PACT Consortium. (2009). Implementation handbook. Retrieved from http://www.pacttpa. org/_main/hub.php?page=Implementation_Handbook

Pecheone, R. L., & Chung, R. R. (2006). Evidence in teacher education: The Performance Assessment for California Teachers (PACT). Journal of Teacher Education, 57(1), 22-36.

Pecheone, R. L., Pigg, M. J., Chung, R. R., & Souviney, R. J. (2005). Performance assessment and electronic portfolios: Their effect on teacher learning and education. The ClearingHouse, 78(4), 164-176.

Peterson, K. (1987). Teacher evaluation with multiple and variable lines of evidence. American Educational Research Journal, 24(2), 311-317.

Peterson, K. (2000). Teacher evaluation: A comprehensive guide to new directions and practices (2nd ed.). Thousand Oaks, CA: Corwin Press.

Porter, A., Youngs, P., & Odden, A. (2001). Advances in teacher assessments and their use. In V. Richardson (Ed.), Handbook of research on teaching (4th ed.) (pp. 259-297). Washington, DC: American Educational Research Association.

Richardson, V., & Placier, P. (2001). Teacher change. In V. Richardson (Ed.), Fourth handbook of research on teaching (pp. 905-947). Washington, DC: American Educational Research Association.

Sandholtz, J. H., & Shea, L. M. (2012). Predicting performance: A comparison of university supervisors' predictions and teachers candidates' scores on a teaching performance assessment. Journal of Teacher Education, 63(1), 39-50.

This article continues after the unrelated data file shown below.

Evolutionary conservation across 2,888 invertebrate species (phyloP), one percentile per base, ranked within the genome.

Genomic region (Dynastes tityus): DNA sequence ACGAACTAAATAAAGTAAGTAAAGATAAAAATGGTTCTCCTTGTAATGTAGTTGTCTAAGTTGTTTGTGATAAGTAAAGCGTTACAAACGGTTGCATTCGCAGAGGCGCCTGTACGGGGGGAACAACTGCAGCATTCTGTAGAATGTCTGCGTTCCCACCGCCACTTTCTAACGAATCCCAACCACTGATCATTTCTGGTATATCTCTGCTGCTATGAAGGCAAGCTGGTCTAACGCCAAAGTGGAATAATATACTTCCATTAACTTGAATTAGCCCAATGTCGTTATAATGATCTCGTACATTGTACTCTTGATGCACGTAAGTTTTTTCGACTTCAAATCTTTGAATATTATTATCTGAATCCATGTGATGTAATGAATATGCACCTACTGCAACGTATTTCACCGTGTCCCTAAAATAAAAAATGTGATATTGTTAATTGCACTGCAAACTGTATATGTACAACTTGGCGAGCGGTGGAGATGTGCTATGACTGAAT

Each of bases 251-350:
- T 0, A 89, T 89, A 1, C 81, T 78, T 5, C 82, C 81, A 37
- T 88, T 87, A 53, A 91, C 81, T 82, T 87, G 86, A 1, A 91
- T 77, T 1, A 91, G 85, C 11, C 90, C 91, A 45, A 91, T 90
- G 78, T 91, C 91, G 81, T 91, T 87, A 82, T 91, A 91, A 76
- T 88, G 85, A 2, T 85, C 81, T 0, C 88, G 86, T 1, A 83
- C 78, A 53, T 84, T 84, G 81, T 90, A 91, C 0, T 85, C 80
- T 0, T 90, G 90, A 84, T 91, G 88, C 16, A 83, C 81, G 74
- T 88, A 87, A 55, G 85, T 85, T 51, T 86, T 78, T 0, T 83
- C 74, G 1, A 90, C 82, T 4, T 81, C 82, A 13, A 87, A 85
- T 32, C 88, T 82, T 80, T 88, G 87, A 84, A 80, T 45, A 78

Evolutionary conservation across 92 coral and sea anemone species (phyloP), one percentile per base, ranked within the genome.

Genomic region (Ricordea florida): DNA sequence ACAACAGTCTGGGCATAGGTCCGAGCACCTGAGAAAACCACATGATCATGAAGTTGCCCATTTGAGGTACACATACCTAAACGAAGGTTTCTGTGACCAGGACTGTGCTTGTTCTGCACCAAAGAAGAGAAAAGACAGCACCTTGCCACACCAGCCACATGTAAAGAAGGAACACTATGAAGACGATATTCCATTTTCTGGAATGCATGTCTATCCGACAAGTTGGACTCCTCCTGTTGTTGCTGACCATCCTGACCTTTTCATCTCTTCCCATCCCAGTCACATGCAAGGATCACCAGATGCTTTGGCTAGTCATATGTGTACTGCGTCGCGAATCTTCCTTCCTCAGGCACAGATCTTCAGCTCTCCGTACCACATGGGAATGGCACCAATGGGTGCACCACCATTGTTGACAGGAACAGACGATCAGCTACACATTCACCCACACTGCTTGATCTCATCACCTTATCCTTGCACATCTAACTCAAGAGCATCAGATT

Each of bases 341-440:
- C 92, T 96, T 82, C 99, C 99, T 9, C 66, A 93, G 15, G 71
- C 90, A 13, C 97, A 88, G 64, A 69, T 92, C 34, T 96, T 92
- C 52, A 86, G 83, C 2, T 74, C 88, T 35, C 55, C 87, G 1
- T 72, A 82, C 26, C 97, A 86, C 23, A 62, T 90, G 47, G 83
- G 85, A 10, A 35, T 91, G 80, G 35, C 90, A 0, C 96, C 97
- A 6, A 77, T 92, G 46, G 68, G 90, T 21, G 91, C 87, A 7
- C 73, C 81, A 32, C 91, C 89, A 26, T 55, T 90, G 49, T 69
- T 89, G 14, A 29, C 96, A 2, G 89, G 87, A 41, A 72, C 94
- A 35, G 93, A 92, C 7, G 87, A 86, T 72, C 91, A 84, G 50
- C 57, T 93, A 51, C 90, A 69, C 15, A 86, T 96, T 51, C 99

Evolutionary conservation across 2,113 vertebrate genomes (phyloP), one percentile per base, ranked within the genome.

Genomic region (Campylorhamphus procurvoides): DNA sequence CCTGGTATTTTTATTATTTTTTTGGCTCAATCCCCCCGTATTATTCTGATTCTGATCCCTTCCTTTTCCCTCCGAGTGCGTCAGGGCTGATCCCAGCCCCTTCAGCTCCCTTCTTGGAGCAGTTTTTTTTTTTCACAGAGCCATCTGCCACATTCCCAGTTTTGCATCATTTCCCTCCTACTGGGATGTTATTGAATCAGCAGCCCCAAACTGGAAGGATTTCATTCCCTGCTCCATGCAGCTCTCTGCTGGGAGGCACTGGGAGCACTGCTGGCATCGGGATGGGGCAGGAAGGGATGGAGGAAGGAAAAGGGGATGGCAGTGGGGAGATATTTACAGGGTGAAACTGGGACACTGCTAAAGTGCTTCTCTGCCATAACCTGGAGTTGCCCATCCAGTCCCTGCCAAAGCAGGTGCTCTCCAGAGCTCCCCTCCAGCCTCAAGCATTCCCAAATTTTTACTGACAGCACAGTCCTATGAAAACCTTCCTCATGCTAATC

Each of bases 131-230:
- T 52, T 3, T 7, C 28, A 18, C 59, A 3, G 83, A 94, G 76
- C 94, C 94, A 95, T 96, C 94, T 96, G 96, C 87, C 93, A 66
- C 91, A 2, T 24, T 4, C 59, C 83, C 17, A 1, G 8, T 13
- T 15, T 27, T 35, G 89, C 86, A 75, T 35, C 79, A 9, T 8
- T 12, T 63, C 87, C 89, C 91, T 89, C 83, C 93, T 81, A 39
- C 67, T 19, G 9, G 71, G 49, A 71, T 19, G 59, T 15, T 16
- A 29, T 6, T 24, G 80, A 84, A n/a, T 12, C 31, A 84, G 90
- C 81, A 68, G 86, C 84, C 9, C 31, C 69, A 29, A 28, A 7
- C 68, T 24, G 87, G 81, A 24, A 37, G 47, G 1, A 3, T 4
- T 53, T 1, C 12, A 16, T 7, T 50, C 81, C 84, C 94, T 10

Shulman, L. S. (1986). Paradigms and research programs in the study of teaching: A contemporary perspective. In M. Wittrock (Ed.), Handbook of research on teaching (3rd ed.) (pp.3-36). New York: Macmillan.

Shulman, L. S. (1987). Knowledge and teaching: Foundations of the new reform. Harvard Educational Review, 57, 1-22.

Snyder, J. (2009). Taking stock of performance assessments in teaching. Issues in Teacher Education, 18(1), 7-11.

Tellez, K. (1996). Authentic assessment. In J. Sikula (Ed.), The handbook of research in teacher education (2nd Ed.) New York: Macmillan.

Yin, R. K. (1994). Case study research: Design and methods (2nd ed.). Thousand Oaks, CA: Sage.